Therefore, the focus should not be just on performance in isolation but rather on what can be achieved through R’s integration with other systems. This flexibility allows R to extend its utility well beyond mere data processing, making it a potent tool not only for technical users but also accessible to those with less technical expertise. The intuitive syntax of R, especially with domain-specific languages like dplyr, makes it exceptionally user-friendly, resembling plain English and facilitating a smoother workflow for a wide range of tasks.

Who uses databases and R most? Are they already using R and need to connect to different types of DBMS?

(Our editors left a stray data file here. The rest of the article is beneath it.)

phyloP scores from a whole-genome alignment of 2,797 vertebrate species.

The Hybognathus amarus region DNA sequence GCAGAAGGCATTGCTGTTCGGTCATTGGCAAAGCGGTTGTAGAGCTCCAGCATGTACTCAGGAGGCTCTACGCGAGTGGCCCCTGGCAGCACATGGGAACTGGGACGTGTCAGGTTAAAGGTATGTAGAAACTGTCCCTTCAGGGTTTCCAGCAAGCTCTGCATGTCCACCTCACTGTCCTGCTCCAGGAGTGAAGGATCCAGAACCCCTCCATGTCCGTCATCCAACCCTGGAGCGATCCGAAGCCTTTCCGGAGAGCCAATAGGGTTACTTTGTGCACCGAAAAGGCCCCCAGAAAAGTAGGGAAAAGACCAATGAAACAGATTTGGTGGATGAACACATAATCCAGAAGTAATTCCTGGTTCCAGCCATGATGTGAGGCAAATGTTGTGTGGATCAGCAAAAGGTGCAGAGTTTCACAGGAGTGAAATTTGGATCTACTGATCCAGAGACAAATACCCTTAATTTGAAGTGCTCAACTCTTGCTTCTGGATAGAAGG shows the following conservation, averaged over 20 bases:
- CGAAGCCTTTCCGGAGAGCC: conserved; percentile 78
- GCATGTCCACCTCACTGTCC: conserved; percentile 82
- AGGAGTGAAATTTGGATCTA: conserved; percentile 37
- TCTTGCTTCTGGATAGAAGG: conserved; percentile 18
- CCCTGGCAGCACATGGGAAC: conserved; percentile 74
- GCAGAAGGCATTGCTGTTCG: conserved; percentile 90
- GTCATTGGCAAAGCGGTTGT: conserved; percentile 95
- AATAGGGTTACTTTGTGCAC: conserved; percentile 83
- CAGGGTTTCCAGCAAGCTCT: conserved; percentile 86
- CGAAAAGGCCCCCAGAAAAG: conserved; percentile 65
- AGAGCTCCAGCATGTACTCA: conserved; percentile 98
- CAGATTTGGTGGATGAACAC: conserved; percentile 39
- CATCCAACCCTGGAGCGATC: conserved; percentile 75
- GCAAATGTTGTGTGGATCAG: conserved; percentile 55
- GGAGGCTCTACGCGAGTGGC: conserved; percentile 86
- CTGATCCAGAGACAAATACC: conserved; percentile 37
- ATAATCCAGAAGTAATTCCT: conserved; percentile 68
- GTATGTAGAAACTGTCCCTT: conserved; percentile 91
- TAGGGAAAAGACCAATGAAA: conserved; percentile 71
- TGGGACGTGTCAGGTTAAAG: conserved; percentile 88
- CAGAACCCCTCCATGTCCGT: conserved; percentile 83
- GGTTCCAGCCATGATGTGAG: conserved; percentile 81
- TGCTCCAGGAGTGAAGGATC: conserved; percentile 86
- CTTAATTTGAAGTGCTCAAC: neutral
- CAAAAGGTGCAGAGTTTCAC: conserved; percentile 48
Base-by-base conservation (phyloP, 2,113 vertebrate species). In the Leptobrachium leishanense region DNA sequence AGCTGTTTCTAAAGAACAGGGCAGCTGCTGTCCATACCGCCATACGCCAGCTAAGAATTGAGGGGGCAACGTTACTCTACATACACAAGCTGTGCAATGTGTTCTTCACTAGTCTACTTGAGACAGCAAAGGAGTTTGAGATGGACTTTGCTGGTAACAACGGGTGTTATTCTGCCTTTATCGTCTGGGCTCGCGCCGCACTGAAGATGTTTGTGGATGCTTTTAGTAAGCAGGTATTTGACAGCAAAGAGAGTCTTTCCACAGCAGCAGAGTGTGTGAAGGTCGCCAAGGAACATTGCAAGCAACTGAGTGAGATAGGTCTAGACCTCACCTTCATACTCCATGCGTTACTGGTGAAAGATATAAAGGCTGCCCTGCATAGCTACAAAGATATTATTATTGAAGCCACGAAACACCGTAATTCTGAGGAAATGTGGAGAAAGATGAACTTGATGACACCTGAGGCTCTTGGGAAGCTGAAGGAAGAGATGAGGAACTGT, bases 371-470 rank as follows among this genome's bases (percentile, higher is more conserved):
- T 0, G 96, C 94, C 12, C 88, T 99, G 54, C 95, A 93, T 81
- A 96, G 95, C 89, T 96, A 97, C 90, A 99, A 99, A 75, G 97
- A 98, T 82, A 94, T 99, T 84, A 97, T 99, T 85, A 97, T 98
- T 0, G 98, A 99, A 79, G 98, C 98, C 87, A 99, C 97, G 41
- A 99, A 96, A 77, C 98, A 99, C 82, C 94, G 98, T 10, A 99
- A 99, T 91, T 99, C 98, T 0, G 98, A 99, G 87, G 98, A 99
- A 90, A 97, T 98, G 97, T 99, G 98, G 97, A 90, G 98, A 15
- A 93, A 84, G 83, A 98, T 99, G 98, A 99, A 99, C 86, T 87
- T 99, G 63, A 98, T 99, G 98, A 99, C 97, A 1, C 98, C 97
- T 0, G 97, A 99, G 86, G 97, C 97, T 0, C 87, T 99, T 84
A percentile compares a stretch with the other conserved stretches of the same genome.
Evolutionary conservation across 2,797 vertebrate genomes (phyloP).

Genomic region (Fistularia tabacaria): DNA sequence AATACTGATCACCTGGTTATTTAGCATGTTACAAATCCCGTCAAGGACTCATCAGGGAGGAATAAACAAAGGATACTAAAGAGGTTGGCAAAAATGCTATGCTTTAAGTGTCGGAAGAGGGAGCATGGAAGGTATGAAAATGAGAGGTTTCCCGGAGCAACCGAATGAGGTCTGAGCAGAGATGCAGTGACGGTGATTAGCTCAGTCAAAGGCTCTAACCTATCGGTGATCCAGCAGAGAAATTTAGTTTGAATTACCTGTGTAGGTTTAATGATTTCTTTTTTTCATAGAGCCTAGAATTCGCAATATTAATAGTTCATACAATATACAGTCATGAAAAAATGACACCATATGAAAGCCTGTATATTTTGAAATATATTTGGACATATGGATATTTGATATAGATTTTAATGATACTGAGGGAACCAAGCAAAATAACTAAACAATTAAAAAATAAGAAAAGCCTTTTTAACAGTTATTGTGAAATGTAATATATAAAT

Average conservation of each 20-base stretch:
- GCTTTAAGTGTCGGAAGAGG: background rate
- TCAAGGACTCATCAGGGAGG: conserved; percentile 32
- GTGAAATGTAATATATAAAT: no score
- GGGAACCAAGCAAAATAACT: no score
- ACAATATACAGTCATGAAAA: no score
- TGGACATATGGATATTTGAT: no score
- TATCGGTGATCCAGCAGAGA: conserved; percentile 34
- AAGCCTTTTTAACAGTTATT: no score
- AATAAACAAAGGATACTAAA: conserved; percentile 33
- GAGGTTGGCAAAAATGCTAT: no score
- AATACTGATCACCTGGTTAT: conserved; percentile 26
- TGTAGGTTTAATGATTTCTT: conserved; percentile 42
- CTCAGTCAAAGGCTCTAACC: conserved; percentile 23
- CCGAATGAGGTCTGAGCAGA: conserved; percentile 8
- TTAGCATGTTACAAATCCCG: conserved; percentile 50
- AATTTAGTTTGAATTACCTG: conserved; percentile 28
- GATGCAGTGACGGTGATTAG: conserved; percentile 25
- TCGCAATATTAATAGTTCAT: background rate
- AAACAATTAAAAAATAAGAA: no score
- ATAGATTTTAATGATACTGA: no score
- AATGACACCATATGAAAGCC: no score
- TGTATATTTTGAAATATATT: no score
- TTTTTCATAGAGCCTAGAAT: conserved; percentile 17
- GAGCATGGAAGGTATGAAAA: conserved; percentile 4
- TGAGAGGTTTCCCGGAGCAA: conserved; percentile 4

As an interface language, R is remarkably versatile. It is designed to facilitate connections with a broad spectrum of tools and systems. This versatility positions R as a central hub for orchestrating a wide range of tasks, enabling users to maintain their workflow within the platform without wrestling with complex interfaces. Command-line interfaces are acceptable, offering a decent level of control and flexibility. File-based interfaces, on the other hand, can be cumbersome and inefficient, making them far from ideal for dynamic data management tasks. 

The spectrum of interfaces available for database interaction varies. The most effective solution is an R package that includes bindings to a library. This setup provides a direct conduit to the necessary functionality, streamlining the interaction process. Examples are DBI backends for PostgreSQL, SQLite, MySQL, and ODBC, or the new ADBC (Arrow Database Connectivity) standard (more on that later). These backends facilitate direct, low-friction access to databases from within R.